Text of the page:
There are 40 RSUs in the network located at the intersections and midway between intersections. All vertical road segments are 3km long while the horizontal segments are 2km long. Each RSU broadcasts four different messages during the simulation time with dissemination periods of 250 s. Then the old messages are replaced with new ones. This replacement causes the vehicles to discard the packets related to the old messages and collect the new message packets instead.
The ns2 network simulation package was used to evaluate the proposed scheme. Table 1 shows the simulation parameters. At the start of the simulation, 10% of the cars are located at intersections in the network, and the remaining 90% can enter from the edges during the simulation time. The 960 vehicles are numbered 0 to 959, and the RSUs are numbered 960 to 999. RSU960 is located in the lower left corner of Figure 8, and RSU961 lies to its right.
First, the data dissemination from an RSU is examined. A limited vehicle buffer (space for five messages) with messages discarded as described previously is considered. The four transmitted messages are denoted as messageA, messageB, messageC, and messageD. We set J = 100 so that the broadcast rate is 10 packets/s, and the message propagation rate is 1/10 messages/s. The decoding distances of RSU961 for messageA and messageB are depicted in Figures 9 and 10, respectively. Figure 9 shows that 21 vehicles successfully decoded messageA of this RSU during the 1000 s simulation time, and Figure 10 shows that 24 vehicles decoded messageB. As stated previously, messageA remains valid for just the first 250 s, and messageB is disseminated for the next 250 s. When a vehicle receives messageB packets from RSU961, the old packets from messageA are discarded and the new message packets are stored in their place. Figure 11 shows this transition according to the vehicles that have received messages from the RSU. In this figure, the horizontal axis denotes the n th vehicle that has decoded a message from the RSU. On the vertical axis, 1 denotes the message has been decoded, and 0 that it was not decoded.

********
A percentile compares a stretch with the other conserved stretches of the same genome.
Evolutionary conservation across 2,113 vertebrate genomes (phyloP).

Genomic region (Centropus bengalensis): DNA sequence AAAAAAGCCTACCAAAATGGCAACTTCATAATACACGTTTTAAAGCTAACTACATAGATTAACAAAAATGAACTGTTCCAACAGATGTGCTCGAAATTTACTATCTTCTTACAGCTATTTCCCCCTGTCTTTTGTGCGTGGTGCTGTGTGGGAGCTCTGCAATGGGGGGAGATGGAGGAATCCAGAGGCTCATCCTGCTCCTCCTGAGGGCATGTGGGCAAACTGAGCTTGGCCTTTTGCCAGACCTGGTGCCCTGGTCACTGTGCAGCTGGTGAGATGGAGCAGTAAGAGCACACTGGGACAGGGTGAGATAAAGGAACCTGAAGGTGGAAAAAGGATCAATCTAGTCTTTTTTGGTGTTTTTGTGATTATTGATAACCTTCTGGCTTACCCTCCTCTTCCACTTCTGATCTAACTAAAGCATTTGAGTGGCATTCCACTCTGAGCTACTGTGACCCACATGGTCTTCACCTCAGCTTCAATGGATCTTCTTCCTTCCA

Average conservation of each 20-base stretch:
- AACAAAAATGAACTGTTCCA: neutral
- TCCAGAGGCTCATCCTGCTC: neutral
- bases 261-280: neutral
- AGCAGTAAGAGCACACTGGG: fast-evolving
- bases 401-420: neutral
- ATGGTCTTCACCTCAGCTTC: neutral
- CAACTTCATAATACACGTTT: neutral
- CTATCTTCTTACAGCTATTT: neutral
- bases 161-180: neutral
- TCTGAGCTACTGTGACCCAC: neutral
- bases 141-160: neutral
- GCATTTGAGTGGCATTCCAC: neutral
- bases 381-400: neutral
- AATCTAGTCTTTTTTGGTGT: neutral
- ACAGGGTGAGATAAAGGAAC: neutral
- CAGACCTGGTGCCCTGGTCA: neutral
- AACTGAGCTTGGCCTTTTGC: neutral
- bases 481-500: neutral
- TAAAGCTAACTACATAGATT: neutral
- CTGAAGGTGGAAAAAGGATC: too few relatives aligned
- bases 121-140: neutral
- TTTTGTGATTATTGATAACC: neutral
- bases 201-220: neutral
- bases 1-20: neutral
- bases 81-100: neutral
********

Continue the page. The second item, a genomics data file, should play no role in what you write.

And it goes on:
The data disseminated pattern is investigated next. Suppose a vehicle is moving toward RSU961 and J = 1000 packets are required to decode a message. Figure 12 shows that the number of packets in the vehicle buffer increases as the distance between the vehicle and RSU decreases. During the simulation time many vehicles decoded the messages of this RSU. These vehicles become carriers with respect to the RSU. This is illustrated in Figure 13 where rings with radii a multiple of 25 m are drawn around the RSU. These show the number of vehicles which have packets from the RSU as a function of distance. It is clear that more vehicles will become message carriers over time. Vehicles will eventually exit the 75 m ring, but will continue to carry message packets from this RSU. However, these vehicles will eventually discard the message due to buffer limits or message replacement.
Figure 14 shows the pattern of data dissemination from an RSU located midway between intersections. In contrast, Figure 15 shows the corresponding pattern for an RSU located at an intersection. Typically, there are vehicles waiting at the intersection due to a red traffic light, so there are more vehicles near this RSU with packets from it.
6.1. Effect of vehicle speed on decoding distance